Code Of Conduct

In 1955, President Eisenhower enacted Executive Order 10631 entitled, “Code of Conduct for Members of the Armed Forces of the Unites States.” It outlines generally how a service member is to act in the event they are captured by the enemy.

I have always kept a copy of the Code of Conduct close to me, even since I terminated my contract with the Army in 2000. The behaviors prescribed by the code are ones based on principles of not only loyalty to country and to God, but also to the principles of freedom embodied in our founding documents. As flawed as those founding documents may be (I have my reservations), they too are based on simple principles such as the right to travel freely, and be free from unwarranted investigation.

My relationship with America has changed since I served. My relationship with my government now is one of distrust and disappointment. I do not feel accurately represented in the least, and the actions I observe my government take in my name are, in my opinion, criminal on the whole. As I consider my government, in collusion with corporate and other state actors, an enemy to humanity in general, I flip this script and apply the Code to myself once again.

I am a prisoner of war. I have been denied exit from this country, been unlawfully detained without my consent, and only under coercion and threat of punishment by incarceration do I comply with any government standards. I intend to reduce my dependence on this system which limits liberty, and encourage others to do the same, in an effort to starve the machine of its power, garnished through compulsory unlawful and unrepresented taxation.

My government employs similar tactics of coercion in faraway lands, with people who are not ‘my’ people, but people nonetheless. I have to assume that the vast majority of those people want nothing more than to get on with their lives and be happy, just like you and me, and don’t want to be bothered with war and its results. The wars that exist currently, are contrivances of theater, based on fabrication, and executed by authority of a media-manufactured consent of the people.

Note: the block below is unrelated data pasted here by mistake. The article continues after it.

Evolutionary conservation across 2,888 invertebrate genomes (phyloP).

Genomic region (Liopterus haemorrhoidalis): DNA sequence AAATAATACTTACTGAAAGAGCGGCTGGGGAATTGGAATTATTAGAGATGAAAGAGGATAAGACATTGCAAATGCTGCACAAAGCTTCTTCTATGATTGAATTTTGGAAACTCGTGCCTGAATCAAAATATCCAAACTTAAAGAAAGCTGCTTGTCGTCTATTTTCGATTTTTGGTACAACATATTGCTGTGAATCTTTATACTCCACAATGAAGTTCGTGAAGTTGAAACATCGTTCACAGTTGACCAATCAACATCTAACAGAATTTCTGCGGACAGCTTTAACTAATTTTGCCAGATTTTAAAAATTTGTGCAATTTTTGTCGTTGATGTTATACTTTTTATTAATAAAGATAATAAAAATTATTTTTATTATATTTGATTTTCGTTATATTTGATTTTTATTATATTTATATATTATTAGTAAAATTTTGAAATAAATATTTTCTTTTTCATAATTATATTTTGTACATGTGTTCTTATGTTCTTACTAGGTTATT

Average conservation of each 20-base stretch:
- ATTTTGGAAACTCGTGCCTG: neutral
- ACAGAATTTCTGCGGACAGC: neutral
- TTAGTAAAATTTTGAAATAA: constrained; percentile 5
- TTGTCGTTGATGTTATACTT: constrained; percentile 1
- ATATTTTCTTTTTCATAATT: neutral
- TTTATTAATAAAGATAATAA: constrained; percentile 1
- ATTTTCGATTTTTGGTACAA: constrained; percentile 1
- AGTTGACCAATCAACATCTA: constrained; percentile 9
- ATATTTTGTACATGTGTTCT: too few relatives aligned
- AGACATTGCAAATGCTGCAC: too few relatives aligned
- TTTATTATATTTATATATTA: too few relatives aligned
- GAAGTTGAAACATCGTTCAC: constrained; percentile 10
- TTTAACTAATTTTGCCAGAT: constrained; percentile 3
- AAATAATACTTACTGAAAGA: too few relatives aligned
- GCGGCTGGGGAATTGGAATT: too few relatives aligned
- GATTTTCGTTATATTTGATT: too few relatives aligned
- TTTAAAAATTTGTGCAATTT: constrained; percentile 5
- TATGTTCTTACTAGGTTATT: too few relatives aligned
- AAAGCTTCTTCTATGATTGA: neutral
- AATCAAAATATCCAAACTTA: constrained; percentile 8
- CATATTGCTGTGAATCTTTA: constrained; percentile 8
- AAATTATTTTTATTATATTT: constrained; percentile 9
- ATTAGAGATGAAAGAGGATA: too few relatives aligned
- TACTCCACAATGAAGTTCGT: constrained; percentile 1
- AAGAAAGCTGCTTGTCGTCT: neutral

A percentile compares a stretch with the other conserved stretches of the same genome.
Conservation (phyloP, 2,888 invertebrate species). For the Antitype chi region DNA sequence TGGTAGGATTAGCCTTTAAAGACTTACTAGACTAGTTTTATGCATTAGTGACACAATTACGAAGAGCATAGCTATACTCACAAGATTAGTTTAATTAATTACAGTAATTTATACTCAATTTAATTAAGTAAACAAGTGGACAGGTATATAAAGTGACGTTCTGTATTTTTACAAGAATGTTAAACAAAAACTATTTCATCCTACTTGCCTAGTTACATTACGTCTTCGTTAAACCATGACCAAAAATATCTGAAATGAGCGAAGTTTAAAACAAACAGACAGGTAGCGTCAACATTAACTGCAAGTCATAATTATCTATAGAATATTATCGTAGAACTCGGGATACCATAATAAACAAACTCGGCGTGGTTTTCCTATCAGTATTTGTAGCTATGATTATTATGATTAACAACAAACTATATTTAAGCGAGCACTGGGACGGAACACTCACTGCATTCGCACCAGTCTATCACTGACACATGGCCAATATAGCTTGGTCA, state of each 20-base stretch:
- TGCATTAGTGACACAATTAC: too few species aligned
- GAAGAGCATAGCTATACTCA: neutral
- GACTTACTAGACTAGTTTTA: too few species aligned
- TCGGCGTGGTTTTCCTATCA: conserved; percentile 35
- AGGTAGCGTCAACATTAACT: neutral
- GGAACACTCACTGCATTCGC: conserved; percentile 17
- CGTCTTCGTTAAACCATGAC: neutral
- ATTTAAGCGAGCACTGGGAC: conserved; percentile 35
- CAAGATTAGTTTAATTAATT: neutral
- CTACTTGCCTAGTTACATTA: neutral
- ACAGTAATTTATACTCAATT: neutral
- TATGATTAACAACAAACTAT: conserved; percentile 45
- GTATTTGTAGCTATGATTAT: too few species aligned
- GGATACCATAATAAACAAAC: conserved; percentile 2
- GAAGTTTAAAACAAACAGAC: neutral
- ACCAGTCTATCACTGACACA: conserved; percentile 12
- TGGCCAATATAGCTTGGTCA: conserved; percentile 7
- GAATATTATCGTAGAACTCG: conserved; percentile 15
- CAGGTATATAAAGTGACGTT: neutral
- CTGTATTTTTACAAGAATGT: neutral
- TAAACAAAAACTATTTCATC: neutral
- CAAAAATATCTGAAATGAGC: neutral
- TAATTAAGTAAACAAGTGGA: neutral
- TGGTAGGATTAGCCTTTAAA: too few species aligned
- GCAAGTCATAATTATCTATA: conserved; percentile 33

The people of America will speak with one voice, and they will speak in unison with voices all over the world the same thing. That thing that they will speak will be “NO!”


I. I am an American, serving in the forces which guard my country and our way of life. I am prepared to give my life in their defense.

II. I will never surrender of my own free will. If in command I will never surrender my men while they still have the means to resist.

III. If I am captured I will continue to resist by all means available. I will make every effort to escape and aid others to escape. I will accept neither parole nor special favors from the enemy.

IV. If I become a prisoner of war, I will keep faith with my fellow prisoners. I will give no information or take part in any action which might be harmful to my comrades. If I am senior, I will take command. If not, I will obey the lawful orders of those appointed over me and will back them up in every way.

V. When questioned, should I become a prisoner of war, I am bound to give only name, rank, service number, and date of birth. I will evade answering further questions to the utmost of my ability. I will make no oral or written statements disloyal to my country and its allies or harmful to their cause.

VI. I will never forget that I am an American fighting man, responsible for my actions, and dedicated to the principles which made my country free. I will trust in my God and in the United States of America.

Executive Order 10631 – Code of Conduct for Members of the Armed Forces of the United StatesAugust 17, 1955

Office of the Federal Register

By virtue of the authority vested in me as President of the United States, and as Commander in Chief of the armed forces of the United States, I hereby prescribe the Code of Conduct for Members of the Armed Forces of the United States which is attached to this order and hereby made a part thereof.

Every member of the armed forces of the United States is expected to measure up to the standards embodied in this Code of Conduct while he is in combat or in captivity. To ensure achievement of these standards, each member of the armed forces liable to capture shall be provided with specific training and instruction designed to better equip him to counter and withstand all enemy efforts against him, and shall be fully instructed as to the behavior and obligations expected of him during combat or captivity.

The Secretary of Defense (and the Secretary of the Treasury with respect to the Coast Guard except when it is serving as part of the Navy) shall take such action as is deemed necessary to implement this order and to disseminate and make the said Code known to all members of the armed forces of the United States.



August 17, 1955.

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